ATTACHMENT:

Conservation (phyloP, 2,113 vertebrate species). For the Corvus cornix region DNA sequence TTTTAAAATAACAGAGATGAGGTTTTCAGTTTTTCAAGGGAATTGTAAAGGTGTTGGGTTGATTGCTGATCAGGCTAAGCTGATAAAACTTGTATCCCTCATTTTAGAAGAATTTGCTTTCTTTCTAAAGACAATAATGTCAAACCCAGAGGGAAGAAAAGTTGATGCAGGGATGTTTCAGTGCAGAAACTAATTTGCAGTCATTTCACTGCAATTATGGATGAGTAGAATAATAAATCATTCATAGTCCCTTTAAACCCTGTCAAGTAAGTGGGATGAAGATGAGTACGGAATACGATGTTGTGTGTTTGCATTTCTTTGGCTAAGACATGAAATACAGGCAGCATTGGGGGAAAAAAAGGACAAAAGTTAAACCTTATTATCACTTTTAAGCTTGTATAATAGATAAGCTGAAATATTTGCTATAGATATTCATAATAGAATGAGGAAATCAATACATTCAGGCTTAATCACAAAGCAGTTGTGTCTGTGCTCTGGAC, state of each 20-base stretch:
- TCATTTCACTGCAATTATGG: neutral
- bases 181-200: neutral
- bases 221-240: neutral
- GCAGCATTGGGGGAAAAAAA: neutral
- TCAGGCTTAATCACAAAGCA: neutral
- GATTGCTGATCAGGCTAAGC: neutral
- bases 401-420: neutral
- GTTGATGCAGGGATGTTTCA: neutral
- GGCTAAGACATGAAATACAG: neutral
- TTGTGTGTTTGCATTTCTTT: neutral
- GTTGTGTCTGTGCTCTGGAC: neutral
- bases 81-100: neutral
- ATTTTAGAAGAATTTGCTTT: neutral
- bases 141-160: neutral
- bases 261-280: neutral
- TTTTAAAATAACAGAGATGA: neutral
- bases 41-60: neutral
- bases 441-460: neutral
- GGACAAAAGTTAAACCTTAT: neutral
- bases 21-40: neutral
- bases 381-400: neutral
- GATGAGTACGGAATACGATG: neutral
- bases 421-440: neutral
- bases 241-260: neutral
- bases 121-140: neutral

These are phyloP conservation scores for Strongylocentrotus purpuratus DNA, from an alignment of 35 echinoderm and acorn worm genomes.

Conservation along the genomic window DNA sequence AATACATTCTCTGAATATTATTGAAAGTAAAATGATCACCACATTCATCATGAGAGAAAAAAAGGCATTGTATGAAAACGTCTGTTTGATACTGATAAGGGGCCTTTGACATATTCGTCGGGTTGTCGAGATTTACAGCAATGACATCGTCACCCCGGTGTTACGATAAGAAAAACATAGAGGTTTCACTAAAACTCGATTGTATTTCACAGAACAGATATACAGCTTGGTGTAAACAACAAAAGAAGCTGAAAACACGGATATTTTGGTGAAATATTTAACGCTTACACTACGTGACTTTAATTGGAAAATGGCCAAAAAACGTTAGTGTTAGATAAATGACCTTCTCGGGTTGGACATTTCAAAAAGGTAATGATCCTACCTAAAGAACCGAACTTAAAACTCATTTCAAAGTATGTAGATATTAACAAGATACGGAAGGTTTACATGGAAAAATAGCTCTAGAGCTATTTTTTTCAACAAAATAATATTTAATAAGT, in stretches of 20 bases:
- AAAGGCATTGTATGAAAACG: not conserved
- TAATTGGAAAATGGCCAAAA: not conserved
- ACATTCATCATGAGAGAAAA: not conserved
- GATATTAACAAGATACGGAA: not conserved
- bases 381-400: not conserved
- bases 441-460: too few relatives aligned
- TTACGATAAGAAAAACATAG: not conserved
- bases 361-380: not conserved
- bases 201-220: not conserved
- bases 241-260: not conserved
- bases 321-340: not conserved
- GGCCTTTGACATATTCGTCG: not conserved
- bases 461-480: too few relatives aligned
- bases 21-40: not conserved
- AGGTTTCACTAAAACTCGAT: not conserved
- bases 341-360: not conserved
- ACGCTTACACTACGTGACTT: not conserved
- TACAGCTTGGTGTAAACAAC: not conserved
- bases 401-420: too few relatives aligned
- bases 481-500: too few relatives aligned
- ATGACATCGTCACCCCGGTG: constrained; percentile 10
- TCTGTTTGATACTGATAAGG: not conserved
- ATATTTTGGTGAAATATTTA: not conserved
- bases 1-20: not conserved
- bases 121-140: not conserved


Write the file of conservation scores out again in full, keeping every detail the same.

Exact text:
Conservation (phyloP, 2,113 vertebrate species). For the Corvus cornix region DNA sequence TTTTAAAATAACAGAGATGAGGTTTTCAGTTTTTCAAGGGAATTGTAAAGGTGTTGGGTTGATTGCTGATCAGGCTAAGCTGATAAAACTTGTATCCCTCATTTTAGAAGAATTTGCTTTCTTTCTAAAGACAATAATGTCAAACCCAGAGGGAAGAAAAGTTGATGCAGGGATGTTTCAGTGCAGAAACTAATTTGCAGTCATTTCACTGCAATTATGGATGAGTAGAATAATAAATCATTCATAGTCCCTTTAAACCCTGTCAAGTAAGTGGGATGAAGATGAGTACGGAATACGATGTTGTGTGTTTGCATTTCTTTGGCTAAGACATGAAATACAGGCAGCATTGGGGGAAAAAAAGGACAAAAGTTAAACCTTATTATCACTTTTAAGCTTGTATAATAGATAAGCTGAAATATTTGCTATAGATATTCATAATAGAATGAGGAAATCAATACATTCAGGCTTAATCACAAAGCAGTTGTGTCTGTGCTCTGGAC, state of each 20-base stretch:
- TCATTTCACTGCAATTATGG: neutral
- bases 181-200: neutral
- bases 221-240: neutral
- GCAGCATTGGGGGAAAAAAA: neutral
- TCAGGCTTAATCACAAAGCA: neutral
- GATTGCTGATCAGGCTAAGC: neutral
- bases 401-420: neutral
- GTTGATGCAGGGATGTTTCA: neutral
- GGCTAAGACATGAAATACAG: neutral
- TTGTGTGTTTGCATTTCTTT: neutral
- GTTGTGTCTGTGCTCTGGAC: neutral
- bases 81-100: neutral
- ATTTTAGAAGAATTTGCTTT: neutral
- bases 141-160: neutral
- bases 261-280: neutral
- TTTTAAAATAACAGAGATGA: neutral
- bases 41-60: neutral
- bases 441-460: neutral
- GGACAAAAGTTAAACCTTAT: neutral
- bases 21-40: neutral
- bases 381-400: neutral
- GATGAGTACGGAATACGATG: neutral
- bases 421-440: neutral
- bases 241-260: neutral
- bases 121-140: neutral

These are phyloP conservation scores for Strongylocentrotus purpuratus DNA, from an alignment of 35 echinoderm and acorn worm genomes.

Conservation along the genomic window DNA sequence AATACATTCTCTGAATATTATTGAAAGTAAAATGATCACCACATTCATCATGAGAGAAAAAAAGGCATTGTATGAAAACGTCTGTTTGATACTGATAAGGGGCCTTTGACATATTCGTCGGGTTGTCGAGATTTACAGCAATGACATCGTCACCCCGGTGTTACGATAAGAAAAACATAGAGGTTTCACTAAAACTCGATTGTATTTCACAGAACAGATATACAGCTTGGTGTAAACAACAAAAGAAGCTGAAAACACGGATATTTTGGTGAAATATTTAACGCTTACACTACGTGACTTTAATTGGAAAATGGCCAAAAAACGTTAGTGTTAGATAAATGACCTTCTCGGGTTGGACATTTCAAAAAGGTAATGATCCTACCTAAAGAACCGAACTTAAAACTCATTTCAAAGTATGTAGATATTAACAAGATACGGAAGGTTTACATGGAAAAATAGCTCTAGAGCTATTTTTTTCAACAAAATAATATTTAATAAGT, in stretches of 20 bases:
- AAAGGCATTGTATGAAAACG: not conserved
- TAATTGGAAAATGGCCAAAA: not conserved
- ACATTCATCATGAGAGAAAA: not conserved
- GATATTAACAAGATACGGAA: not conserved
- bases 381-400: not conserved
- bases 441-460: too few relatives aligned
- TTACGATAAGAAAAACATAG: not conserved
- bases 361-380: not conserved
- bases 201-220: not conserved
- bases 241-260: not conserved
- bases 321-340: not conserved
- GGCCTTTGACATATTCGTCG: not conserved
- bases 461-480: too few relatives aligned
- bases 21-40: not conserved
- AGGTTTCACTAAAACTCGAT: not conserved
- bases 341-360: not conserved
- ACGCTTACACTACGTGACTT: not conserved
- TACAGCTTGGTGTAAACAAC: not conserved
- bases 401-420: too few relatives aligned
- bases 481-500: too few relatives aligned
- ATGACATCGTCACCCCGGTG: constrained; percentile 10
- TCTGTTTGATACTGATAAGG: not conserved
- ATATTTTGGTGAAATATTTA: not conserved
- bases 1-20: not conserved
- bases 121-140: not conserved